Just read the interesting case comment by Yentl van den Winkel on ECJ 19 October 2016 (C‑582/14, ECLI:EU:C:2016:779) for the Dutch journal for Internet Law (to appear). This case Breyer vs. Bundesrepublik Deutschland is discussed as a ruling on dynamic IP addresses.
Maybe I am not the first to notice, but it struck me that the preliminary question is not about dynamic IP addresses. It reads:
Must Article 2(a) of Directive 95/46 … be interpreted as meaning that an internet protocol address (IP address) which an [online media] service provider stores when his website is accessed already constitutes personal data for the service provider if a third party (an access provider) has the additional knowledge required in order to identify the data subject?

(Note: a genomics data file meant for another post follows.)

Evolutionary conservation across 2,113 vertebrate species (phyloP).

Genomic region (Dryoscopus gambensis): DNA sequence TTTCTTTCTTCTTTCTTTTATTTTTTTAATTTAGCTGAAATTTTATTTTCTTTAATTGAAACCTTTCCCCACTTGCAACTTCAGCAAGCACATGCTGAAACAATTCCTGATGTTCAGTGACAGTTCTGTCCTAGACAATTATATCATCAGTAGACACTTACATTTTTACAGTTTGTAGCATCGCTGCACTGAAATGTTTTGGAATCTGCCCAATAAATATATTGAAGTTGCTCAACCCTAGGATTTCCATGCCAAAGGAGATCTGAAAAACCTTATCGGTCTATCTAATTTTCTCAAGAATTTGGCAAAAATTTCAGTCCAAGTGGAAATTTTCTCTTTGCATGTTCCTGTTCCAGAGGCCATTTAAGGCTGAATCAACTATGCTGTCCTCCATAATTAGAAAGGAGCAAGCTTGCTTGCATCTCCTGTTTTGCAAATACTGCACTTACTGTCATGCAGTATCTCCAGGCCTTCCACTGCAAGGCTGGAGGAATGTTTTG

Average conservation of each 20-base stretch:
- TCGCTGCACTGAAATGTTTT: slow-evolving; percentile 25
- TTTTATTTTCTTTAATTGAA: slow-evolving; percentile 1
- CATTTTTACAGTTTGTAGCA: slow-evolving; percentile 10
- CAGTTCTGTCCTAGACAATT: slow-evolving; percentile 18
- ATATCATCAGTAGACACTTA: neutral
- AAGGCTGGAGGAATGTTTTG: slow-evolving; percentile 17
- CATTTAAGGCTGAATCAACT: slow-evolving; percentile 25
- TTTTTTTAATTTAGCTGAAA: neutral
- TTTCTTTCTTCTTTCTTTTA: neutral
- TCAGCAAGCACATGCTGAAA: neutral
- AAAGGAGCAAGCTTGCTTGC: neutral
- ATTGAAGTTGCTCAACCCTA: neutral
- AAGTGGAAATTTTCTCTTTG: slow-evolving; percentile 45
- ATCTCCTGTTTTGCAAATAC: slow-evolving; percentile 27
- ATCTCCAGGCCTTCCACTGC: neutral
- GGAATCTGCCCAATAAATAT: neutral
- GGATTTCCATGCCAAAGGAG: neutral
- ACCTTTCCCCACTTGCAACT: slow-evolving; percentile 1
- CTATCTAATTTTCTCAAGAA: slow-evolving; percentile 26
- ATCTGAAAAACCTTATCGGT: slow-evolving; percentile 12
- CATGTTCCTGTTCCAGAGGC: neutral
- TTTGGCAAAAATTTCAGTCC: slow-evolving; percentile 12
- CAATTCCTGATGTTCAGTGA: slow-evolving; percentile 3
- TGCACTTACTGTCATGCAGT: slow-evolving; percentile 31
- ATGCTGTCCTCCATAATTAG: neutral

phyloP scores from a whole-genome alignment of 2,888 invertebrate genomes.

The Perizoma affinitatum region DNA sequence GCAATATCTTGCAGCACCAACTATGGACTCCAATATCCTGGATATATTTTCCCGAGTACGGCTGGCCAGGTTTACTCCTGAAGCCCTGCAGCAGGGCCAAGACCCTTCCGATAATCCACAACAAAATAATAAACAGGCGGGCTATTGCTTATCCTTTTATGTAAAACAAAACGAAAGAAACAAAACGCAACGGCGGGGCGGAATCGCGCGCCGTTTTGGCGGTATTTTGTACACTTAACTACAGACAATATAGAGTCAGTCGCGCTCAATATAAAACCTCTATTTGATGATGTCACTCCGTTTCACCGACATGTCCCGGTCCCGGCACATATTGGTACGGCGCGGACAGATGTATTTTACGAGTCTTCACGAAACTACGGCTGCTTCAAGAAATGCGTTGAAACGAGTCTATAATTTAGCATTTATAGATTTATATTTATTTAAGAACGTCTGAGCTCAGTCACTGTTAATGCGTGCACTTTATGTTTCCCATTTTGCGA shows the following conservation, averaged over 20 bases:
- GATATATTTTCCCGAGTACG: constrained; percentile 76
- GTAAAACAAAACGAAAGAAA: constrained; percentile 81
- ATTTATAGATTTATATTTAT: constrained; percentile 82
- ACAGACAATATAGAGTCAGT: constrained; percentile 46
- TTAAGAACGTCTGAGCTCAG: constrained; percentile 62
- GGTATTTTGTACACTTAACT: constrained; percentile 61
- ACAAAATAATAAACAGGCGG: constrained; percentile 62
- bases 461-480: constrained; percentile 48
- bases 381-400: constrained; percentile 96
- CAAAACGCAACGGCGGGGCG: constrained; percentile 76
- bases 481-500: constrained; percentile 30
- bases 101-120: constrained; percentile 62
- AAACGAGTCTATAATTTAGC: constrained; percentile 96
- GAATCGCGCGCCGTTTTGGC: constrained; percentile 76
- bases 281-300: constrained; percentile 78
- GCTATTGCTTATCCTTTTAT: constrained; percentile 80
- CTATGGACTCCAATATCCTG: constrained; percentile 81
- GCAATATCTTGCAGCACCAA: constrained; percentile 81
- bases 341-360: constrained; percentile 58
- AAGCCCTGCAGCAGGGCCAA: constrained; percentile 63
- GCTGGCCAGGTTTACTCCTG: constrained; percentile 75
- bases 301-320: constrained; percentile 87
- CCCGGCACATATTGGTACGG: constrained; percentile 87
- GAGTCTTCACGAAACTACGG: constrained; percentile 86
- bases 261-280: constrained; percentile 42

The essential part is:
“an internet protocol address (IP address) which an [online media] service provider stores when his website is accessed”
If a website stores the IP address of a visitor, it can be either a dynamic or a static IP address. The Court, however, continues:
“the referring court asks essentially whether Article 2(a) of Directive 95/46 must be interpreted as meaning that a dynamic IP address registered by an online media services provider when a person accesses a website”
Maybe I have a different notion of what essentially entails, but I read the question once, twice, and an additional number of times, but still can see the reference to the dynamic character of IP addresses. Am I right, or is the ECJ?